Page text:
The court’s analysis in Schroer v. Billington , 577 F. Supp. 2d 293 (D.D.C. 2008), provides another useful way of framing the inquiry. There, the court noted that an employer who fires an employee because the employee converted from Christianity to Judaism has discriminated against the employee “because of religion,” regardless of whether the employer feels any animus against either Christianity or Judaism, because “[d]iscrimination ‘because of religion’ easily encompasses discrimination because of a change of religion.'” Id. at 306 (emphasis in original). By the same token, discrimination “because of sex” inherently includes discrimination against employees because of a change in their sex. See id. at 307-08.
Here, there is evidence that Rost at least partially based his employment decision on Stephens’s desire to change her sex: Rost justified firing Stephens by explaining that Rost “sincerely believes that ‘the Bible teaches that a person’s sex (whether male or female) is an immutable God-given gift and that it is wrong for a person to deny his or her God-given sex,'” and “the Bible teaches that it is wrong for a biological male to deny his sex by dressing as a woman.” R.G. & G.R. Harris Funeral Homes, Inc., 201 F. Supp. 3d at 848 (quoting R. 55 (Def.’s Statement of Facts ¶ 28) (Page ID #1687); R. 53-3 (Rost 30(b)(6) Dep. ¶ 44) (Page ID #936)). As amici point out in their briefing, such statements demonstrate that “Ms. Stephens’s sex necessarily factored into the decision to fire her.” Equality Ohio Br. at 12; cf. Hively, 853 F.3d at 359 (Flaum, J., concurring) (arguing discrimination against a female employee because she is a lesbian is necessarily “motivated, in part, by . . . the employee’s sex” because the employer is discriminating against the employee “because she is (A) a woman who is (B) sexually attracted to women”).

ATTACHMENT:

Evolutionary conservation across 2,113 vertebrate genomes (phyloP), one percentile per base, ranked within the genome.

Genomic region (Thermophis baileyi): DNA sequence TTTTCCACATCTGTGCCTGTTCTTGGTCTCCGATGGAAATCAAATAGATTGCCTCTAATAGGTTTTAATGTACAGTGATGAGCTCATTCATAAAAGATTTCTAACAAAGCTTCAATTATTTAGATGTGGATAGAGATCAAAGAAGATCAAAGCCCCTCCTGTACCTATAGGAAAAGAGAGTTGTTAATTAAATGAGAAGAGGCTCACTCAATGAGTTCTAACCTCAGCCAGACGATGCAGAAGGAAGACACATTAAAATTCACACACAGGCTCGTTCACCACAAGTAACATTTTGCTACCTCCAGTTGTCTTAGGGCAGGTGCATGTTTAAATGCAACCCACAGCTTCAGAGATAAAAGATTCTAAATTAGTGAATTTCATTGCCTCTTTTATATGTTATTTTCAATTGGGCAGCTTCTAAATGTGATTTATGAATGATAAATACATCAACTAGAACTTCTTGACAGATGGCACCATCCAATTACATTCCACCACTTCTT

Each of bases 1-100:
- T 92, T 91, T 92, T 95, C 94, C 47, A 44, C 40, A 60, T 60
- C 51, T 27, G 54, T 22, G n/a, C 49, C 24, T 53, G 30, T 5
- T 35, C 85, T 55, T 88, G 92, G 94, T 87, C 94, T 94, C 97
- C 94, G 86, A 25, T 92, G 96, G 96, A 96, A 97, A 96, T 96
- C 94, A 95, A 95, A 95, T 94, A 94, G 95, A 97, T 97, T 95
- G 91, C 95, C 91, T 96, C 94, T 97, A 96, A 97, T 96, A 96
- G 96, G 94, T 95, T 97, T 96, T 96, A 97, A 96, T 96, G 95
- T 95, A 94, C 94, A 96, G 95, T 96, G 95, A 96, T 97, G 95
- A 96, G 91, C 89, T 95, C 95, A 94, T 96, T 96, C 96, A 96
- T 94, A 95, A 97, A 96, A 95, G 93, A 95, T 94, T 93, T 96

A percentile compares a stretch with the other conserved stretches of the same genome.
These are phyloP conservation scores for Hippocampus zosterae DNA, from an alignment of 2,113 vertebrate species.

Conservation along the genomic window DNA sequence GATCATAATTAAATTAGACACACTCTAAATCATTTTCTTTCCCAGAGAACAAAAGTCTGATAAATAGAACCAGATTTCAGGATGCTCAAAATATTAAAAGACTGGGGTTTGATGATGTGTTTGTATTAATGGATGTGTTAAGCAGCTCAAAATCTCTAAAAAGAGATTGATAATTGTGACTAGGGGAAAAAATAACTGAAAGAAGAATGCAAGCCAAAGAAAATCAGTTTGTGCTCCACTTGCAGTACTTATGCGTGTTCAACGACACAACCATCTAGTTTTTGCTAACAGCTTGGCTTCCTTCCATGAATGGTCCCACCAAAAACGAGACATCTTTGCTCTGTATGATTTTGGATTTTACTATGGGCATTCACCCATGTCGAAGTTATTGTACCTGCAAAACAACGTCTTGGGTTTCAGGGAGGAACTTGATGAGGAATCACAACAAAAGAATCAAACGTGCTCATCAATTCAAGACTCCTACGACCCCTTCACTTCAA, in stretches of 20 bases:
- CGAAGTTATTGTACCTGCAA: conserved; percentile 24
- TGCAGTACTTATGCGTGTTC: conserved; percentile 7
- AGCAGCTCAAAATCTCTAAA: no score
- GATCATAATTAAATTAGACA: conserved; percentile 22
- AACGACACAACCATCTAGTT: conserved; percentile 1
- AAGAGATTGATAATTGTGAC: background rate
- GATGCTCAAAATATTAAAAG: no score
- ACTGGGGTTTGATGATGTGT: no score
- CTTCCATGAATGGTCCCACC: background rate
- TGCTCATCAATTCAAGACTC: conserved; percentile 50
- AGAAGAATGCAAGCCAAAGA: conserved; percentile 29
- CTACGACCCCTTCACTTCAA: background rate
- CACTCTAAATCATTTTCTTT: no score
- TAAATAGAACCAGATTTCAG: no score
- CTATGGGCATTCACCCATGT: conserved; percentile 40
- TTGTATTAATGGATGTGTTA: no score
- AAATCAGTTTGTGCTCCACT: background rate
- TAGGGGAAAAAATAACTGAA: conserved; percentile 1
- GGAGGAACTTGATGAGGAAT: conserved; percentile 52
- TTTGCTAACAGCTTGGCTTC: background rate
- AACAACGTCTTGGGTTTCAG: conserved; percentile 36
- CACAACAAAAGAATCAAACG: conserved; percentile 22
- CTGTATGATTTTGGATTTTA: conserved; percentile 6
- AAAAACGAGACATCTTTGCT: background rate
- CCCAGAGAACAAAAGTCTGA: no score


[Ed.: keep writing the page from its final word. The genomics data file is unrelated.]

The Funeral Home argues that Schroer‘s analogy is “structurally flawed” because, unlike religion, a person’s sex cannot be changed; it is, instead, a biologically immutable trait. Appellee Br. at 30. We need not decide that issue; even if true, the Funeral Home’s point is immaterial. As noted above, the Supreme Court made clear in Price Waterhouse that Title VII requires “gender [to] be irrelevant to employment decisions.” 490 U.S. at 240. Gender (or sex) is not being treated as “irrelevant to employment decisions” if an employee’s attempt or desire to change his or her sex leads to an adverse employment decision.
Second, discrimination against transgender persons necessarily implicates Title VII’s proscriptions against sex stereotyping. As we recognized in Smith, a transgender person is someone who “fails to act and/or identify with his or her gender”-i.e., someone who is inherently “gender non-conforming.” 378 F.3d at 575; see also id. at 568 (explaining that transgender status is characterized by the American Psychiatric Association as “a disjunction between an individual’s sexual organs and sexual identity”). Thus, an employer cannot discriminate on the basis of transgender status without imposing its stereotypical notions of how sexual organs and gender identity ought to align. There is no way to disaggregate discrimination on the basis of transgender status from discrimination on the basis of gender non-conformity, and we see no reason to try.